Jun 11

Summer Solstice - A chance to measure Earth's perimeter

The summer solstice occurs exactly when the Earth's axial tilt is most inclined towards the sun at its maximum of 23° 26'. Though the summer solstice is an instant in time, the term is also colloquially used like Midsummer to refer to the day on which it occurs.The summer solstice occurs is on June, 21st in the Northern Hemisphere and on December 21st in the Southern Hemisphere.

On the Summer Solstice we can reproduce Eratosthenes experiment to measure Earth's perimeter.

Eartosthenes was chief librarian of the Libarary of Alexandria and he read many documents and found out that at the Ancient Egyptian city of Swenet (known in Greek as Syene, and in the modern day as Aswan) that is located near the tropic of Cancer on June there is a well where on certain day of the year the sunlight goes down to the bottom of the well. He knew that in Alexandria there was no day that the great Obelisk did not produce shadow and he measured the shadow angle on the day the Sun was directly above the well in Aswan. He needed to know the distance from the well in Aswan to Alexandria and there several different versions of how he found out its value. The most popular one is that he send a slave to measure it in footsteps. The value that he used in his calculations was 8000 stadia (1 egiptian stadium is about 157.5 m, though the exact size of the stadium is often a theme of discussion).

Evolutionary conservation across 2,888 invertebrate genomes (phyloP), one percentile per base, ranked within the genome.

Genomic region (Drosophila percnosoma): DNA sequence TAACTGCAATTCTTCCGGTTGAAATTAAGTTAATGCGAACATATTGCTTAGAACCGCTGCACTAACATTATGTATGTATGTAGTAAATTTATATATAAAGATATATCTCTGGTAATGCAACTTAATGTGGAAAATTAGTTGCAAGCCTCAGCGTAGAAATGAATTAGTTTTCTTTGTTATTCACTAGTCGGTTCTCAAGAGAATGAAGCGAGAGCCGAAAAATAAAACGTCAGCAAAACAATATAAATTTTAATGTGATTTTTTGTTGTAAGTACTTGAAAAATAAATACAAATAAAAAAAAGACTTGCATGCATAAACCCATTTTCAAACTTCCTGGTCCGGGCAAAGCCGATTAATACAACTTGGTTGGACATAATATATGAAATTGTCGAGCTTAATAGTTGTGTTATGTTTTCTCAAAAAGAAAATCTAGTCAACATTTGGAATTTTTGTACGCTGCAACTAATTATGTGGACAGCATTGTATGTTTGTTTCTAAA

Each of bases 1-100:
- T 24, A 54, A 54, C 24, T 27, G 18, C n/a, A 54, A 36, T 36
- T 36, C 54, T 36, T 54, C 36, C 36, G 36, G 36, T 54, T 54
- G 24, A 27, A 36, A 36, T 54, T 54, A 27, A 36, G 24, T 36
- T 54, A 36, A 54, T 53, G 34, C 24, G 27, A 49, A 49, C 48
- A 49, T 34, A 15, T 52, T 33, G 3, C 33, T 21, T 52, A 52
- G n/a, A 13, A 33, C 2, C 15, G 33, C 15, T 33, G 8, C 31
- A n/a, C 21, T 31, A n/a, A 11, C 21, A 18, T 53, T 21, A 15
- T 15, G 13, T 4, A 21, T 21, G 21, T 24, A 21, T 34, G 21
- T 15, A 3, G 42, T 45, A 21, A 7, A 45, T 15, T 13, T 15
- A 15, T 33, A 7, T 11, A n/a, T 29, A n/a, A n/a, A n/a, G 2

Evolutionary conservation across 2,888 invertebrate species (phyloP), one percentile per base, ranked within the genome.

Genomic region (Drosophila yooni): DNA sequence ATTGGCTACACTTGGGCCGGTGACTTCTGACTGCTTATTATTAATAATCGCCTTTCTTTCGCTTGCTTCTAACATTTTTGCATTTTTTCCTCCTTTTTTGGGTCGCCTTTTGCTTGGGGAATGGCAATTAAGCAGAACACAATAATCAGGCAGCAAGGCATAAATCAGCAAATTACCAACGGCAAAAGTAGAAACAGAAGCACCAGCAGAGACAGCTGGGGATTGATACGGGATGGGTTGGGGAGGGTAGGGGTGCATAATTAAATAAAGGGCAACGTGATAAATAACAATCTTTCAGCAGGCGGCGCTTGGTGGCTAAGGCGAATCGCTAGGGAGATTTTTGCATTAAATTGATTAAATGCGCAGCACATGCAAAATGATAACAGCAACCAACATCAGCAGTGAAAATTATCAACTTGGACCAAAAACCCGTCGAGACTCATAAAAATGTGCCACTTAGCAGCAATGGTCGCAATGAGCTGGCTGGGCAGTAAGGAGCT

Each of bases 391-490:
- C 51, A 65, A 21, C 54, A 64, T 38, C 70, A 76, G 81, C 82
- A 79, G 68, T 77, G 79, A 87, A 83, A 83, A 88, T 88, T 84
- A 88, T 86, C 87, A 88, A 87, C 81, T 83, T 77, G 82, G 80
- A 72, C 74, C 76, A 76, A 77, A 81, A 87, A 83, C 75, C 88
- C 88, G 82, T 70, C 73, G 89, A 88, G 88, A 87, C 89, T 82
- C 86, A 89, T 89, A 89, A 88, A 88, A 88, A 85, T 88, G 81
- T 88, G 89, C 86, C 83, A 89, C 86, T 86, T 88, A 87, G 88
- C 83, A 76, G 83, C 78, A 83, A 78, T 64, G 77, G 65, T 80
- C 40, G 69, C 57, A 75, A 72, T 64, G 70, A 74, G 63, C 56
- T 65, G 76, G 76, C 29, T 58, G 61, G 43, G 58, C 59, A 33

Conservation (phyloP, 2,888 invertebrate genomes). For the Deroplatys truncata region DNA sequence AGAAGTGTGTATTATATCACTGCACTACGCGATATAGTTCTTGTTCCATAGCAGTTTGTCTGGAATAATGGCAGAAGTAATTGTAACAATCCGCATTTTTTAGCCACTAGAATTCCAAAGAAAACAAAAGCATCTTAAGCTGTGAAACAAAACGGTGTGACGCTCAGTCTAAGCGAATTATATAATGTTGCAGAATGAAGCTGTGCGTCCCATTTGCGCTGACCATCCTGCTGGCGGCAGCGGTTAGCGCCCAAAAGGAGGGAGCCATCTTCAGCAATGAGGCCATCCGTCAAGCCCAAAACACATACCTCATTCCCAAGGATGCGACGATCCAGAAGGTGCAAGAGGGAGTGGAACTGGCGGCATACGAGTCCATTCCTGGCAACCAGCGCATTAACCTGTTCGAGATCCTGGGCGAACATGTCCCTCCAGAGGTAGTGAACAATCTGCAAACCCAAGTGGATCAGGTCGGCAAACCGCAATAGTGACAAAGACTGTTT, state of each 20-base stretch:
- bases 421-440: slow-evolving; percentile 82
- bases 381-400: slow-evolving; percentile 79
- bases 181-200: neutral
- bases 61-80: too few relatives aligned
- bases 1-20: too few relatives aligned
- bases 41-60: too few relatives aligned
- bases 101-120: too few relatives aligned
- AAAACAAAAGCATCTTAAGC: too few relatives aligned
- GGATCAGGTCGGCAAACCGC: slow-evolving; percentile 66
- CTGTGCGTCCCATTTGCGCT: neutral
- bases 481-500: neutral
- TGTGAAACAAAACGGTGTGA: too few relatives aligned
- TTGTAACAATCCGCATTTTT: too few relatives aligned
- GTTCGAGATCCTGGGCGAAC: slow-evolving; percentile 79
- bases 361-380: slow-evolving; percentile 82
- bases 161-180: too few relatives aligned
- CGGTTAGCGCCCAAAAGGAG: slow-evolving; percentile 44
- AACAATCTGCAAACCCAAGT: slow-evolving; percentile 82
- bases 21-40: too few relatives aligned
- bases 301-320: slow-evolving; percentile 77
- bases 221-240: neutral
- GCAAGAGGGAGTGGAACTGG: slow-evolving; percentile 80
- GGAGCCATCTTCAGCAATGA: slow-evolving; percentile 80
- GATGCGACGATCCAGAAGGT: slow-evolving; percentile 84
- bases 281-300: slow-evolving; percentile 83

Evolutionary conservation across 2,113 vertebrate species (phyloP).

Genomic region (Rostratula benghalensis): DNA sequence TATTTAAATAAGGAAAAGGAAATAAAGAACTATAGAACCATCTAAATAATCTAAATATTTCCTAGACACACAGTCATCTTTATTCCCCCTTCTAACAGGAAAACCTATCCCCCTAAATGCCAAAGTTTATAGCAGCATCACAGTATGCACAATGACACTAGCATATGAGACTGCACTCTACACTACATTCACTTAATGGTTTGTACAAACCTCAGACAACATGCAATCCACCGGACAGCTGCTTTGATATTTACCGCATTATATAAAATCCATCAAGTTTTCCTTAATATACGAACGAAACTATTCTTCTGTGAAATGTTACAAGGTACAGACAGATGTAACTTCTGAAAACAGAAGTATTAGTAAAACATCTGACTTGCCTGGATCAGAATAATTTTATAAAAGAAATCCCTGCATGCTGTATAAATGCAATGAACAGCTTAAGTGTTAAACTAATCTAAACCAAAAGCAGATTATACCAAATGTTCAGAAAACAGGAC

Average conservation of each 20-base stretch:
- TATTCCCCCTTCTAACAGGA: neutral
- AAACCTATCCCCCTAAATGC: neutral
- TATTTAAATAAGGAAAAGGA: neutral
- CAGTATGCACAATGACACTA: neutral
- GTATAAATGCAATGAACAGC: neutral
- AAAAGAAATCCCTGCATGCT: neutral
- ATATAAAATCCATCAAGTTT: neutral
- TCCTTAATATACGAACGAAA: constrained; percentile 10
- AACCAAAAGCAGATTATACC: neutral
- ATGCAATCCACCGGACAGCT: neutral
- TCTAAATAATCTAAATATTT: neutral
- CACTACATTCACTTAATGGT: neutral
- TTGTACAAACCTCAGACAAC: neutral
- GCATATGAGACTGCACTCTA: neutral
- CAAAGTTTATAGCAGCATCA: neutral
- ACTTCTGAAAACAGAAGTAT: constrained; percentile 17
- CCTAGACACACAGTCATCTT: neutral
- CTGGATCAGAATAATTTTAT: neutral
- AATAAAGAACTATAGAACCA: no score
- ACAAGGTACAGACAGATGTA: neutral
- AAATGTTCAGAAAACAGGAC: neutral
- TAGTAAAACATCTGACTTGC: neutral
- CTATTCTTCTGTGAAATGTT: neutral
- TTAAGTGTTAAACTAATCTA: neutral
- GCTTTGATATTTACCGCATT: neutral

With this information he measured the circumference of the Earth without leaving Egypt.

Tomorrow teachers from all over the world will make measurements allowing them to reproduce this historical experiment. Learn more about this on the website of the project.


EAAE Eratosthenes Project

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